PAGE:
Tuesday, September 21, 2010

Surface and Substance in Los Angeles

The Hanged Man by Francesca Lia Block (1994)
Harper Collins; Trade Paperback; 137 pages; ISBN: 0064408329

Francesca Lia Block's prose walk a thin line between beauty and narcissism.

That's probably because she writes about Los Angeles so much.

Block's prose are gorgeous, slick, and malleable, describing flowers, supermodels, and urban decay in the same line. While I admired her much more as a young teenager, I still respect her craft.
Block creates glamorous settings and populates her California landscapes with beautiful, troubled people.

She's F. Scott Fitzgerald filtered through MTV. Sometimes it works, sometimes it's overwrought, but it's always engrossing.

What makes me hesitant to read her work, now, is the same thing that originally drew me to her: her style is often more endearing than her substance.

The Hanged Man is one of Block's darker literary outings. It's less whimsical than the Weetzie books (1989 - 2005) and about on par with her newer book of hers, Wasteland (2003). The plot deals with Laurel, a disturbed teen coming to terms with the death of her father.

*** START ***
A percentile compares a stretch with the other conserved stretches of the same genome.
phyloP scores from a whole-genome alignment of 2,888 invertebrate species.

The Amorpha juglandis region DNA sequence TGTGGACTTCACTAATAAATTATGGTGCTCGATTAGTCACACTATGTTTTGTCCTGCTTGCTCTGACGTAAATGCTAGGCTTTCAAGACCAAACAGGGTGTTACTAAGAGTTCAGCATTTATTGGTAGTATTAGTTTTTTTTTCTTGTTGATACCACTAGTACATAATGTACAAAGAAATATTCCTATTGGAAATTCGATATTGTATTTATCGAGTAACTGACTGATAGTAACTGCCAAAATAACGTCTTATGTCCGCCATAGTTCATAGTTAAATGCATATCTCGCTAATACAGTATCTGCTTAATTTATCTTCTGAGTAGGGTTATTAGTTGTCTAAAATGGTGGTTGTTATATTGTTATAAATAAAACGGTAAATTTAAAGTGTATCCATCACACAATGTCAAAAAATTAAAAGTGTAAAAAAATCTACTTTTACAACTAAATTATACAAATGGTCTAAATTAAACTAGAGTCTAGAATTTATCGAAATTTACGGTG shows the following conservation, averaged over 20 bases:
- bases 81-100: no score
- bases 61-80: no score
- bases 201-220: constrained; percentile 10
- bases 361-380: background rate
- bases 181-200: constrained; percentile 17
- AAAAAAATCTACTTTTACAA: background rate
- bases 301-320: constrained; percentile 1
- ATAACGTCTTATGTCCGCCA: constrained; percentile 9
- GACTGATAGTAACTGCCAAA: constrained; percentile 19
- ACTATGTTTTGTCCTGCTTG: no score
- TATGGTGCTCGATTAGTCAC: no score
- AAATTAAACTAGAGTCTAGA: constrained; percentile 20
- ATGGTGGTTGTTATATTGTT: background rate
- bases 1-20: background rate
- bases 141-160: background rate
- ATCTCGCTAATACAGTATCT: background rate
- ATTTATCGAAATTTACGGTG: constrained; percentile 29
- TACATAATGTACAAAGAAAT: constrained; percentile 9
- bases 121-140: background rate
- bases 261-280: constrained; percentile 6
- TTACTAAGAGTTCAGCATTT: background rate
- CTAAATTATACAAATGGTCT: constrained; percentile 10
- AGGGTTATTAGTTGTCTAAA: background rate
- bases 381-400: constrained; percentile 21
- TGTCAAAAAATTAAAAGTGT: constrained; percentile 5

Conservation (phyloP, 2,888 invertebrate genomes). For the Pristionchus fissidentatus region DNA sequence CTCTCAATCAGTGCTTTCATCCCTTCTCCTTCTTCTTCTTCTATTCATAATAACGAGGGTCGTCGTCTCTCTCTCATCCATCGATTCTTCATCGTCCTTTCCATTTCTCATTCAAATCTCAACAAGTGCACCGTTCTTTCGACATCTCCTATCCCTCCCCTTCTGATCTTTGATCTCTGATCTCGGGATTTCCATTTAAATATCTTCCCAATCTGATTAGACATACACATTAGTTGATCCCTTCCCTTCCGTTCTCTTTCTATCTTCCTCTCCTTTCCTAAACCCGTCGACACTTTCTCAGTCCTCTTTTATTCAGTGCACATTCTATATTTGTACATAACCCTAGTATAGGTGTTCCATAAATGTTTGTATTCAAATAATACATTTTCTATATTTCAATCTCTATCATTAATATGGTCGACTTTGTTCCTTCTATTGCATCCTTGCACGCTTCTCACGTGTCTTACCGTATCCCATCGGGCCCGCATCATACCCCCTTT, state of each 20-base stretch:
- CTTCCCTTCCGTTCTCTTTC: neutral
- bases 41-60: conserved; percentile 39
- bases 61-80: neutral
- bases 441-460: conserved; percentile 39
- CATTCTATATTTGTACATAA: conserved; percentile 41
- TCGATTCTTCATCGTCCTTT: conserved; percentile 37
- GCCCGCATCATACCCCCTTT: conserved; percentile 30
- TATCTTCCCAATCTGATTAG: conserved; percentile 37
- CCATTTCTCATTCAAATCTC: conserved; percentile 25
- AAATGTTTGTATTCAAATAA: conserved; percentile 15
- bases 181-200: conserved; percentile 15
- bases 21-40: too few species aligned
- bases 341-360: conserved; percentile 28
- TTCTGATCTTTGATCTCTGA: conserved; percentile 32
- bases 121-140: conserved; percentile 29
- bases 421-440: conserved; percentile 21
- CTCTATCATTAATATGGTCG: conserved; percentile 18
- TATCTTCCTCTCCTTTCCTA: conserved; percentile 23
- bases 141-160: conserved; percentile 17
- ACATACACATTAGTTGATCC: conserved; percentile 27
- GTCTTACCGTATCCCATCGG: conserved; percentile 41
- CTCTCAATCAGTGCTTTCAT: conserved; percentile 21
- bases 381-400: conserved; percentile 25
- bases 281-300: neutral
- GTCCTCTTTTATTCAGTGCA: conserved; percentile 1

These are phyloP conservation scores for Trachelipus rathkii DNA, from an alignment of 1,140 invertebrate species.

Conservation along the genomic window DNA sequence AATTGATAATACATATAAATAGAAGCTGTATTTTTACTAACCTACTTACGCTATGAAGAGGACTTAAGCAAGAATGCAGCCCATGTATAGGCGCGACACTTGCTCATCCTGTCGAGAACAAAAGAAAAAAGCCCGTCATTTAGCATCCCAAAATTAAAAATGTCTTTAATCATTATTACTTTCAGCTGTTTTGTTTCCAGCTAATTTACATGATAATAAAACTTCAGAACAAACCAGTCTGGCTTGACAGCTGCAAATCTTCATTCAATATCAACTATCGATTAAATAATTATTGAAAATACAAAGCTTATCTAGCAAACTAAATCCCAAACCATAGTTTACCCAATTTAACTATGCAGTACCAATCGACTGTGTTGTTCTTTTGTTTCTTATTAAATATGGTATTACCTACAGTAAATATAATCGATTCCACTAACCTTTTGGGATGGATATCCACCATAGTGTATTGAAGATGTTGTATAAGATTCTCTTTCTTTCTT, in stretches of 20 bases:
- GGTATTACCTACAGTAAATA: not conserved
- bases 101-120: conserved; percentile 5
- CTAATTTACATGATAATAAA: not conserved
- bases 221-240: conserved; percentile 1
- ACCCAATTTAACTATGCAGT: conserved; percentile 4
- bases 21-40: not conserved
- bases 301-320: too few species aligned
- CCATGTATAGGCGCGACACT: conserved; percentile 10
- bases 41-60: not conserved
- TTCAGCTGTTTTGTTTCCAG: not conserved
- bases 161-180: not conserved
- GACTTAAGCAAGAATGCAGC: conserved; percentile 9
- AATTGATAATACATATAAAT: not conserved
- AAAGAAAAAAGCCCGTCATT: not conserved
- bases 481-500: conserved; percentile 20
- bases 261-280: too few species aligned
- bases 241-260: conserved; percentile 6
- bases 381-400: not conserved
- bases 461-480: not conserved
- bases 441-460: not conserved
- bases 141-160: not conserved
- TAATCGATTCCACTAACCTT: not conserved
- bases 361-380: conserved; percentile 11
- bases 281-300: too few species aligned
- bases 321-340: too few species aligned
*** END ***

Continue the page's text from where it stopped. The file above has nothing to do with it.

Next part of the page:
Laurel's issues range from melodramatic to painfully real: her friends and family are self-involved and emotionally unavailable, she's sleeping with a man so elusive he may not be real, and she's dealing with an eating disorder that's a symptom of a much larger disease.

It's to Block's credit that she not only juggles these issues well but convincingly. She has a knack for writing soap opera issues like pregnancy and molestation believably, even if they're over-used tropes in fiction like this. But her frankness about sex has always seemed refreshing.

Some readers won't be very enthusiastic about her descriptions of jasmine, oleander, and houses with fairy tale towers.

Your mileage will certainly vary.

My favorite of her books is Baby Be-Bop (1995), a story about a gay California punk coming to terms with his sexuality. Again, the subject matter is melodramatic, but it's saved when the story begins to recount the main character's family tree. Suddenly, the book isn't just about modern Los Angeles, but a multi-textured history, from the life of a miserable seamstress to a happy beatnik couple. The book really moves outside of itself.

While Block loves describing California and is, yes, really quite good at it, I wish she would move out of her comfort zone more often. Hanged Man is far from bad, but with a little more weight, it could have been a lot better.

So. Is this book good, fun, both, or neither?

Every chapter of Hanged Man is centered around a tarot card, though I can't say what this adds to the overall story. It's just another of Block's interests that slides into her work, like Greek mythology, fairy tales, and fashion.

Readers unfamiliar with her work should use what they think of this particular motif to gage their interest in the book.

If you already know you enjoy her writing, though, this is another fun outing, with a deliciously dark, nebulous plot.